What about the transition from CMIO to CMO? Some CMIOs are making that shift also.

I think a few are, yes. Either way, the CMIO position, or whatever role you give that person, will be a much more strategic role, will be sitting in the c-suite, with people reporting to her or him. It’s becoming a far more elevated position over time.

Something like what happened to the CIO, needing a CTO, then, perhaps?

Yes, exactly. And I’m beginning to see this in my peer group; they did great work on implementation, and have the potential to migrate up and they are doing that. And some guys are self-selecting to stay down in the engine room, as it were. And God bless, we need those folks! So, more controversially, I want to choose my words carefully. I see a lot of CIOs struggling with this, because on the one hand, as a traditional CIO, I could understand how you might be threatened by this. But I’m also seeing that forward-thinking, progressive, self-confident CIOs, are embracing this. They recognize that this is what their organizations need going forward.

And they’re willing even to see the CMIO elevated above them?

Yes, they might be willing to do so And the typical CIO has often not been elevated to the c-suite—which is a mistake, because it’s one of the reasons we have had that disconnect between IT and enterprise strategy. So the top clinical informaticists, and the clinical informatics, need to be closer to the strategy. So in some cases, I’m seeing CMIOs being let go, because the implementation has been completed, and they don’t know what to do with them anymore. But I’m also seeing the opposite, where the CIO is becoming the champion for having a strong CMIO or CHIO.

And visionary leaders in pioneering organizations realize this is now about leveraging clinical information systems for true transformation, correct?

Yes. And organizations evolve over time. We started out purpose-driven, focusing on getting the EHRs in. Now, organizations are moving towards results-driven work around benefits optimization, and so on. The final level of this really is about transformation and vision—how do we see ourselves in the future, what do we want to be as an organization? And what will the roles be? And now let’s talk about analytics and technology, to accomplish that.

To give you a sense of how serious I am about this, at my consulting firm, I’m putting my money where my mouth is. And we’re putting together a very formal methodology and we’re working with partners to help them assess where the organization is on this. And we’ve also launched a formal physician executive coaching service—to help CMIOs and others develop and think strategically. And we’re getting some nice interest in that.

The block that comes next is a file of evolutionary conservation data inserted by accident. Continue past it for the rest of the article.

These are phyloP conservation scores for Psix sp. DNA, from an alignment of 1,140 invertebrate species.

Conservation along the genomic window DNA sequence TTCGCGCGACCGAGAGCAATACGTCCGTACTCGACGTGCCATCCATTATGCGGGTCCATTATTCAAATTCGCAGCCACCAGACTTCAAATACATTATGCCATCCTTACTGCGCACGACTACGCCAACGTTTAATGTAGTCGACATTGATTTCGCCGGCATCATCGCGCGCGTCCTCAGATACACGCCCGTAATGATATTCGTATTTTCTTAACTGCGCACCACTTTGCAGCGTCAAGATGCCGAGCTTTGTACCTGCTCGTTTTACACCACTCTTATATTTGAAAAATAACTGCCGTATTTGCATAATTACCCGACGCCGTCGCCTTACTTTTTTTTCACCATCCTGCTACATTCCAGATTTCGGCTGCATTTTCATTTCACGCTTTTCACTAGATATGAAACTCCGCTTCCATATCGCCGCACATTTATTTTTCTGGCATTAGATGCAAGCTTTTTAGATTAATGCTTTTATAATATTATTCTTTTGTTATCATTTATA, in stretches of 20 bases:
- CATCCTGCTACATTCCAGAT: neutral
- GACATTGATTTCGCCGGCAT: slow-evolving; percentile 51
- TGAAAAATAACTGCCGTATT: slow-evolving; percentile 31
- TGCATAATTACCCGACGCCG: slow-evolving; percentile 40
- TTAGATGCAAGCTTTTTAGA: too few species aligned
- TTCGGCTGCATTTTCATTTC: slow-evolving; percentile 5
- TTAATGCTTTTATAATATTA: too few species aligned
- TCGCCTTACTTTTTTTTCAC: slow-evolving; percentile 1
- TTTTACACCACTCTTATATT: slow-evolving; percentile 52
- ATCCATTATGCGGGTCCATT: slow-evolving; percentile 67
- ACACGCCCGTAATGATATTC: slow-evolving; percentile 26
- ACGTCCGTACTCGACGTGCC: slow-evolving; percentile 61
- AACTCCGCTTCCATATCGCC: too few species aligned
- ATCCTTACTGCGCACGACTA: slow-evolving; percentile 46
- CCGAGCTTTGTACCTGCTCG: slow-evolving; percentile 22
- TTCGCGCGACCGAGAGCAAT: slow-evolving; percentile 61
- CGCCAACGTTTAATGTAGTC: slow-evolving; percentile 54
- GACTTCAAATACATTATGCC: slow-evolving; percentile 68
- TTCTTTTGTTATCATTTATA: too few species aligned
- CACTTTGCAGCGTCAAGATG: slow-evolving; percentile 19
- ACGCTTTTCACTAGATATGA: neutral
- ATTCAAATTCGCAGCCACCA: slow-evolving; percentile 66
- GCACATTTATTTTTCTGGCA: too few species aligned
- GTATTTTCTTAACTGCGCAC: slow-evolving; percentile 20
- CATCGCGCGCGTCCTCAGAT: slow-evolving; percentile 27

What would your advice be for existing people in existing roles? What should they be doing?

That’s a great question. Here’s what I say to my clients every day: let’s pause for a moment, and stop talking about technology just for a few minutes. Because the conversation usually starts with, I need a thing; or my thing is broken. And we’ve had too much faith in the ability of simply implementing technology to solve our problems. At this level, my advice to people is to stop talk about technology for a moment and start first with a conversation about what your vision is for your organization. And what is your enterprise strategy for the next three or four years? And how do you propose to get there? And then we’ll have a conversation about the technology.

And to have that kind of conversation, it has to be at a high level; that kind of conversation needs to take place in the c-suite, with the CFO, COO, CNO, CMO, CIO, CMIO, and CNIO. And together, there should be a kind of back-and-forth conversation. I’m not against CIOs, and we’re going to need CIOs. But I don’t think the typical CIO is going to be able to do this without a strong clinical partner. So they have to find one or partner with the CMO or with other members of the c-suite. The CIOs have got a lot of stuff on their plates—but are also tasked with doing all the basic blocking and tackling on technology, too. So either you need an individual, or a group of individuals, who have the clinical backgrounds and understandings, to partner with non-clinical CIOs and other senior healthcare IT leaders, to make the necessary transformation happen.